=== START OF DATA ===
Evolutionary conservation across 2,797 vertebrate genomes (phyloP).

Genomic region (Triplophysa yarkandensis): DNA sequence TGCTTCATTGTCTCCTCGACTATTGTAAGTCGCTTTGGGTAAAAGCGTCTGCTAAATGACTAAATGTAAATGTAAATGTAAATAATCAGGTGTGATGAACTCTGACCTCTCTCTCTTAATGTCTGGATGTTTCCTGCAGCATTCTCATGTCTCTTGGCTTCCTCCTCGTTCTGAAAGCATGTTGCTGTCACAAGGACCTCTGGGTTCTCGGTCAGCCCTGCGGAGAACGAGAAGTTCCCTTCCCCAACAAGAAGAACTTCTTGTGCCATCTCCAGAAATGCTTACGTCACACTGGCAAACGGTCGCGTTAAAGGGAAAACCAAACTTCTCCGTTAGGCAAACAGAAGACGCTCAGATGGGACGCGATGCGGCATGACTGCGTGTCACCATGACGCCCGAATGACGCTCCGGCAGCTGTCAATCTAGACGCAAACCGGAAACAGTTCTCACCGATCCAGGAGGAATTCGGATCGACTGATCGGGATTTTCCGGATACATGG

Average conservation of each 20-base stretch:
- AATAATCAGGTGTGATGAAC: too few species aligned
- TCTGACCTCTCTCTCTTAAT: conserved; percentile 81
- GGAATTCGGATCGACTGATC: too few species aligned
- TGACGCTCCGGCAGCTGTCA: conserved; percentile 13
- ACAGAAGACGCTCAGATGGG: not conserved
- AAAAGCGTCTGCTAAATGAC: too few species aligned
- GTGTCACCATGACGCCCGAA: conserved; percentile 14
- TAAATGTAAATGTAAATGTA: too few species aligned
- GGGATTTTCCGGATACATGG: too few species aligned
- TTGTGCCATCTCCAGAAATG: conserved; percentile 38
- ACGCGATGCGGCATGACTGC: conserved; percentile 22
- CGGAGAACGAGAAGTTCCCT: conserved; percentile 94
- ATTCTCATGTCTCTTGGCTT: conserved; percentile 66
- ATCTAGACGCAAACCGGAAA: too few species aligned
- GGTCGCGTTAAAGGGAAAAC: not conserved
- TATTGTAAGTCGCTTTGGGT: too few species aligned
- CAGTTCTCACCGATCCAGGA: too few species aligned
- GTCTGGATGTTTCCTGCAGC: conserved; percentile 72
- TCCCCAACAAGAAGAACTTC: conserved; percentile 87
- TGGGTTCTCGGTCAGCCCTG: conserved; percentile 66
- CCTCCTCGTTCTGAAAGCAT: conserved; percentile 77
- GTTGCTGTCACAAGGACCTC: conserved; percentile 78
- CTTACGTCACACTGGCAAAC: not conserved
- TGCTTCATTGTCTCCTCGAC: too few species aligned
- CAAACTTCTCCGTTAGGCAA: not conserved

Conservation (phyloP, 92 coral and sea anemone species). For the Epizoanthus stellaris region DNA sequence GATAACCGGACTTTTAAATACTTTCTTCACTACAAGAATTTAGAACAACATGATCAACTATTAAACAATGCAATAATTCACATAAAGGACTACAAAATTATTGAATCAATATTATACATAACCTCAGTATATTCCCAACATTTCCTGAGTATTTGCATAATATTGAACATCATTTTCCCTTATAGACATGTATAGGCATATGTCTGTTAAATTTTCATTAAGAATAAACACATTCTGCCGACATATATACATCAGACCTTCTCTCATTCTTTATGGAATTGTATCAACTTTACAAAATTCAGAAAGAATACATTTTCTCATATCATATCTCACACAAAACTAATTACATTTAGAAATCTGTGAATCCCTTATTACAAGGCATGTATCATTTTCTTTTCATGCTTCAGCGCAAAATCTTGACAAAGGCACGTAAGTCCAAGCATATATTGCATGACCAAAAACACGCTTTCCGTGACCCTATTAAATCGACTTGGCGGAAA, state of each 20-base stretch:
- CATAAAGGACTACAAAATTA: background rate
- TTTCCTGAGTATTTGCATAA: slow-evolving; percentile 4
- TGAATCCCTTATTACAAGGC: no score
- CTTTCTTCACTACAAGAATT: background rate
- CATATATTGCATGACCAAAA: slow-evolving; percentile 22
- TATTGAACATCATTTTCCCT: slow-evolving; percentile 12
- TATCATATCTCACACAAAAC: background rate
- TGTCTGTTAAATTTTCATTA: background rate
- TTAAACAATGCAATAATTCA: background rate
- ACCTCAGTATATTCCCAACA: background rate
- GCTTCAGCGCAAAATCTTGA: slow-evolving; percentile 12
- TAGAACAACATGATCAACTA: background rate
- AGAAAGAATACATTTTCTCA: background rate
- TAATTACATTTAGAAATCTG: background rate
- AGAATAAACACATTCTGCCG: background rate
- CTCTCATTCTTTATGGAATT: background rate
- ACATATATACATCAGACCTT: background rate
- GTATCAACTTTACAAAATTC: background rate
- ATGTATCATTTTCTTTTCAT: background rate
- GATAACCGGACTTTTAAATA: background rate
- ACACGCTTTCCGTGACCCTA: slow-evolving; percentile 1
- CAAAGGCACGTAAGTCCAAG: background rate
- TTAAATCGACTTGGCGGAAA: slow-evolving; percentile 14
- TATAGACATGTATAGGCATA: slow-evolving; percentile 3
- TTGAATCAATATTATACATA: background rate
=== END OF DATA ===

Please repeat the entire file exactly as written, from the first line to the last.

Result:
Evolutionary conservation across 2,797 vertebrate genomes (phyloP).

Genomic region (Triplophysa yarkandensis): DNA sequence TGCTTCATTGTCTCCTCGACTATTGTAAGTCGCTTTGGGTAAAAGCGTCTGCTAAATGACTAAATGTAAATGTAAATGTAAATAATCAGGTGTGATGAACTCTGACCTCTCTCTCTTAATGTCTGGATGTTTCCTGCAGCATTCTCATGTCTCTTGGCTTCCTCCTCGTTCTGAAAGCATGTTGCTGTCACAAGGACCTCTGGGTTCTCGGTCAGCCCTGCGGAGAACGAGAAGTTCCCTTCCCCAACAAGAAGAACTTCTTGTGCCATCTCCAGAAATGCTTACGTCACACTGGCAAACGGTCGCGTTAAAGGGAAAACCAAACTTCTCCGTTAGGCAAACAGAAGACGCTCAGATGGGACGCGATGCGGCATGACTGCGTGTCACCATGACGCCCGAATGACGCTCCGGCAGCTGTCAATCTAGACGCAAACCGGAAACAGTTCTCACCGATCCAGGAGGAATTCGGATCGACTGATCGGGATTTTCCGGATACATGG

Average conservation of each 20-base stretch:
- AATAATCAGGTGTGATGAAC: too few species aligned
- TCTGACCTCTCTCTCTTAAT: conserved; percentile 81
- GGAATTCGGATCGACTGATC: too few species aligned
- TGACGCTCCGGCAGCTGTCA: conserved; percentile 13
- ACAGAAGACGCTCAGATGGG: not conserved
- AAAAGCGTCTGCTAAATGAC: too few species aligned
- GTGTCACCATGACGCCCGAA: conserved; percentile 14
- TAAATGTAAATGTAAATGTA: too few species aligned
- GGGATTTTCCGGATACATGG: too few species aligned
- TTGTGCCATCTCCAGAAATG: conserved; percentile 38
- ACGCGATGCGGCATGACTGC: conserved; percentile 22
- CGGAGAACGAGAAGTTCCCT: conserved; percentile 94
- ATTCTCATGTCTCTTGGCTT: conserved; percentile 66
- ATCTAGACGCAAACCGGAAA: too few species aligned
- GGTCGCGTTAAAGGGAAAAC: not conserved
- TATTGTAAGTCGCTTTGGGT: too few species aligned
- CAGTTCTCACCGATCCAGGA: too few species aligned
- GTCTGGATGTTTCCTGCAGC: conserved; percentile 72
- TCCCCAACAAGAAGAACTTC: conserved; percentile 87
- TGGGTTCTCGGTCAGCCCTG: conserved; percentile 66
- CCTCCTCGTTCTGAAAGCAT: conserved; percentile 77
- GTTGCTGTCACAAGGACCTC: conserved; percentile 78
- CTTACGTCACACTGGCAAAC: not conserved
- TGCTTCATTGTCTCCTCGAC: too few species aligned
- CAAACTTCTCCGTTAGGCAA: not conserved

Conservation (phyloP, 92 coral and sea anemone species). For the Epizoanthus stellaris region DNA sequence GATAACCGGACTTTTAAATACTTTCTTCACTACAAGAATTTAGAACAACATGATCAACTATTAAACAATGCAATAATTCACATAAAGGACTACAAAATTATTGAATCAATATTATACATAACCTCAGTATATTCCCAACATTTCCTGAGTATTTGCATAATATTGAACATCATTTTCCCTTATAGACATGTATAGGCATATGTCTGTTAAATTTTCATTAAGAATAAACACATTCTGCCGACATATATACATCAGACCTTCTCTCATTCTTTATGGAATTGTATCAACTTTACAAAATTCAGAAAGAATACATTTTCTCATATCATATCTCACACAAAACTAATTACATTTAGAAATCTGTGAATCCCTTATTACAAGGCATGTATCATTTTCTTTTCATGCTTCAGCGCAAAATCTTGACAAAGGCACGTAAGTCCAAGCATATATTGCATGACCAAAAACACGCTTTCCGTGACCCTATTAAATCGACTTGGCGGAAA, state of each 20-base stretch:
- CATAAAGGACTACAAAATTA: background rate
- TTTCCTGAGTATTTGCATAA: slow-evolving; percentile 4
- TGAATCCCTTATTACAAGGC: no score
- CTTTCTTCACTACAAGAATT: background rate
- CATATATTGCATGACCAAAA: slow-evolving; percentile 22
- TATTGAACATCATTTTCCCT: slow-evolving; percentile 12
- TATCATATCTCACACAAAAC: background rate
- TGTCTGTTAAATTTTCATTA: background rate
- TTAAACAATGCAATAATTCA: background rate
- ACCTCAGTATATTCCCAACA: background rate
- GCTTCAGCGCAAAATCTTGA: slow-evolving; percentile 12
- TAGAACAACATGATCAACTA: background rate
- AGAAAGAATACATTTTCTCA: background rate
- TAATTACATTTAGAAATCTG: background rate
- AGAATAAACACATTCTGCCG: background rate
- CTCTCATTCTTTATGGAATT: background rate
- ACATATATACATCAGACCTT: background rate
- GTATCAACTTTACAAAATTC: background rate
- ATGTATCATTTTCTTTTCAT: background rate
- GATAACCGGACTTTTAAATA: background rate
- ACACGCTTTCCGTGACCCTA: slow-evolving; percentile 1
- CAAAGGCACGTAAGTCCAAG: background rate
- TTAAATCGACTTGGCGGAAA: slow-evolving; percentile 14
- TATAGACATGTATAGGCATA: slow-evolving; percentile 3
- TTGAATCAATATTATACATA: background rate